Russia, the lowest-ranked team in their own World Cup, came into the tournament given no hope by anybody in or outside the country. They eased through a weak group, but then stunned 2010 champions Spain on penalties in the last round after a backs-to-the-wall performance. They are now two wins – over Croatia and Sweden or England – away from the final.
This is a meeting between Russia, the largest country in the world, and Croatia, a nation of only 4.1 million people – but one which produces so many technically gifted footballers.
In Luka Modric and Ivan Rakitic, the Croats have midfielders who are integral players in the heart of both Real Madrid and Barcelona’s teams.
They are in the quarter-finals for the second time. In 1998, five years after joining Fifa following their independence from Yugoslavia, they reached the semi-finals – and they may now never have a better chance to reach the final.
The Clasico rivals, Juventus forward Mario Mandzukic and 101-times capped defender Vedran Corluka are all in their 30s and Inter Milan winger Ivan Perisic is 29.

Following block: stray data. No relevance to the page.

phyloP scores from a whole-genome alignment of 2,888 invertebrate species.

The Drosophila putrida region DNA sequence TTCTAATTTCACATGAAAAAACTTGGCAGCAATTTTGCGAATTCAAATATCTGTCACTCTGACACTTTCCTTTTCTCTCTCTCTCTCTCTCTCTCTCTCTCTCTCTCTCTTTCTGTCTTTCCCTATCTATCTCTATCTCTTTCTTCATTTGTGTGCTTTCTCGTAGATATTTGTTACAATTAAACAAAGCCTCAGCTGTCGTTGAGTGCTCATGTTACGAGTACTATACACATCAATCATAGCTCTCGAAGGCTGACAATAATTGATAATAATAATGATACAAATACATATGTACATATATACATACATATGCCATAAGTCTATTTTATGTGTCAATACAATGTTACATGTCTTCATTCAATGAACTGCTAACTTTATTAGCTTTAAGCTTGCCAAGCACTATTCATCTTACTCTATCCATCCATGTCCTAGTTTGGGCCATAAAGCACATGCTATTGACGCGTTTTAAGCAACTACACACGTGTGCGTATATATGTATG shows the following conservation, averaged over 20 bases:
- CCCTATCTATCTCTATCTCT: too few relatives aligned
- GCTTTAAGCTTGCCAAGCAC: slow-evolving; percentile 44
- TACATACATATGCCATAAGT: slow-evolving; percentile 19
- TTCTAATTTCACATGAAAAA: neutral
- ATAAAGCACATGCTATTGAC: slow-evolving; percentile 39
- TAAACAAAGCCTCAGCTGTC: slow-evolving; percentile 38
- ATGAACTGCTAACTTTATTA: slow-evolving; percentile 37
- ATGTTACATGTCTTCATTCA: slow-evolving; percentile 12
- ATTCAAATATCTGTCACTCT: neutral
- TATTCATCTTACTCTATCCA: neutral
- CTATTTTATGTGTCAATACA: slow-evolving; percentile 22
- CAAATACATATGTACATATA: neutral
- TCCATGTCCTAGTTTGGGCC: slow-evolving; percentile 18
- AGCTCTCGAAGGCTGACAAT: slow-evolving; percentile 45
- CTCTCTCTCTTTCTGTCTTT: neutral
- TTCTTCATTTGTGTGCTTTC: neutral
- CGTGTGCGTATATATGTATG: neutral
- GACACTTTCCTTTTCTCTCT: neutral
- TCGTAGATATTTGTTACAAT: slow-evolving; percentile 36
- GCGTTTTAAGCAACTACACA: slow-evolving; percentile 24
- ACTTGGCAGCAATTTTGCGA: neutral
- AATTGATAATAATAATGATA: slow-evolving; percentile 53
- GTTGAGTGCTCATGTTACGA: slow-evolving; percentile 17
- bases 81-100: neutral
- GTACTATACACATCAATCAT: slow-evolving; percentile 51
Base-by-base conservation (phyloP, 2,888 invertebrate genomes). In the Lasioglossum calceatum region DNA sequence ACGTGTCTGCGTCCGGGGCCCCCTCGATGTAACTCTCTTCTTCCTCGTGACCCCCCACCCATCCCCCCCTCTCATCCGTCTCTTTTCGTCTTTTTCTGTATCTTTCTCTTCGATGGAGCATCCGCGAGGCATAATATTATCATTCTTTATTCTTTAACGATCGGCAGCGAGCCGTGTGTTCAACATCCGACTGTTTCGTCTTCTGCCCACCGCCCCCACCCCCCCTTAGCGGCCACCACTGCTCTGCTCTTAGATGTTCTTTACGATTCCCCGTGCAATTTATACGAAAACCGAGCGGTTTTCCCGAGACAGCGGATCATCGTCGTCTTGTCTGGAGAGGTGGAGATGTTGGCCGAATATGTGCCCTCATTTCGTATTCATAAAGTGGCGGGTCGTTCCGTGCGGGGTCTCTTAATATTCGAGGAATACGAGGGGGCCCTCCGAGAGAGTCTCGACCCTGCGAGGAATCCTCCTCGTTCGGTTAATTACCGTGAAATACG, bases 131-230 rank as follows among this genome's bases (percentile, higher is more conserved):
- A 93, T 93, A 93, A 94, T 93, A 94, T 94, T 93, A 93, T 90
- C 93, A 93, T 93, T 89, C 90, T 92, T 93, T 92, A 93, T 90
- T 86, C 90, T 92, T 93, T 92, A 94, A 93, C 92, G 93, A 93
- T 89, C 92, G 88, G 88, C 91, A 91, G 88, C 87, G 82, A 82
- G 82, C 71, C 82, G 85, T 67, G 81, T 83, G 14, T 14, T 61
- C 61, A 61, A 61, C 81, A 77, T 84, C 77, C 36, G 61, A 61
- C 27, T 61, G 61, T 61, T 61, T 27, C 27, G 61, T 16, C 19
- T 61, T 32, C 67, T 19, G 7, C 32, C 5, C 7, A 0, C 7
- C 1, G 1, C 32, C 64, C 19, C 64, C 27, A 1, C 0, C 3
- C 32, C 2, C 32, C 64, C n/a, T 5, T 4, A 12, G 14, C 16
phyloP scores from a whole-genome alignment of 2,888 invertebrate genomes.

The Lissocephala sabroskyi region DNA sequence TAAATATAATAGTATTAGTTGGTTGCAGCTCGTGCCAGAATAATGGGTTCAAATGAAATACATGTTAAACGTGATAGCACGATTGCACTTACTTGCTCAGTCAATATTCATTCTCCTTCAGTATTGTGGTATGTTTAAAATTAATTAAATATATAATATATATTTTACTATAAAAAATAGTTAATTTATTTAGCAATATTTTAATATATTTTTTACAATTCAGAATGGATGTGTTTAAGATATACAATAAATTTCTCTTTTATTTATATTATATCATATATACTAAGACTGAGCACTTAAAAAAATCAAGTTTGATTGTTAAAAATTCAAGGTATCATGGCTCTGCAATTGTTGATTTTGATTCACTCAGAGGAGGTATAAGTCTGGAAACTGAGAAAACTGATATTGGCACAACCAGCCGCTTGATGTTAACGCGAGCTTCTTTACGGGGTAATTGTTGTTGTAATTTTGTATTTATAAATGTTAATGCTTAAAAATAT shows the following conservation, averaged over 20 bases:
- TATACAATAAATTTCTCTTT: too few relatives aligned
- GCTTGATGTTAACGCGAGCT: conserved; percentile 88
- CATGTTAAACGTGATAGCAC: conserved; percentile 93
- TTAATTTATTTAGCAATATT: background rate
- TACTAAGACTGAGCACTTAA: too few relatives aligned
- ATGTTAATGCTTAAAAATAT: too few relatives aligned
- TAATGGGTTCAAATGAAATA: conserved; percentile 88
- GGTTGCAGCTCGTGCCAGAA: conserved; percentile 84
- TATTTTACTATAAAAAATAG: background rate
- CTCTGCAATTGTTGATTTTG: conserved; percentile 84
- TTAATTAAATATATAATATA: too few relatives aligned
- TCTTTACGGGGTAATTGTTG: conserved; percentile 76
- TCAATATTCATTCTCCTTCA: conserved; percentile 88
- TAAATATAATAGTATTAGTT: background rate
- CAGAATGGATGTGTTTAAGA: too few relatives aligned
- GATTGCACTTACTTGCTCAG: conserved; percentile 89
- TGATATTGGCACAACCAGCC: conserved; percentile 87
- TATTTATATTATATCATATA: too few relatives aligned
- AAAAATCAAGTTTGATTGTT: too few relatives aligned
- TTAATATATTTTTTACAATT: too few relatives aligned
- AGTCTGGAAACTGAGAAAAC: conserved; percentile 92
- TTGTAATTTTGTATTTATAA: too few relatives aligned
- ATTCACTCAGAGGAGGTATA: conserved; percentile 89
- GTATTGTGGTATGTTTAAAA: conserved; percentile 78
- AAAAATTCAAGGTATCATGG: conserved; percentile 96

Croatia legend Davor Suker – the Golden Boot winner in 1998 – told BBC Sport: “It will be a tough game against Russia. It’s impressive the way they beat Spain. They are physically strong and have great energy from the fans in the stadium and in the streets – that makes a powerful team.
“For Croatia, it’s impressive we have qualified for 10 of the past 12 major competitions – we are a nation of four and a half million people, so it’s a world record with the players we produce. I am so proud to be part of it.”
This is Russia’s best World Cup run since the break-up of the Soviet Union. They have never got past the group stages as a separate nation, but did reach the 1966 semi-finals as the USSR.
As BBC Sport’s Patrick Jennings said after watching the win over Spain: “Everyone is watching now. People tell you about their 90-year-old grandma who suddenly became an obsessive after the second group game, a 3-1 win over Egypt that sealed Russia’s place in the knockout stage.
“It is a special mood that perhaps only a host nation can experience. The world’s largest nation, experiencing the birth of a new chapter in its football history, 144 million people and just as many smiles.”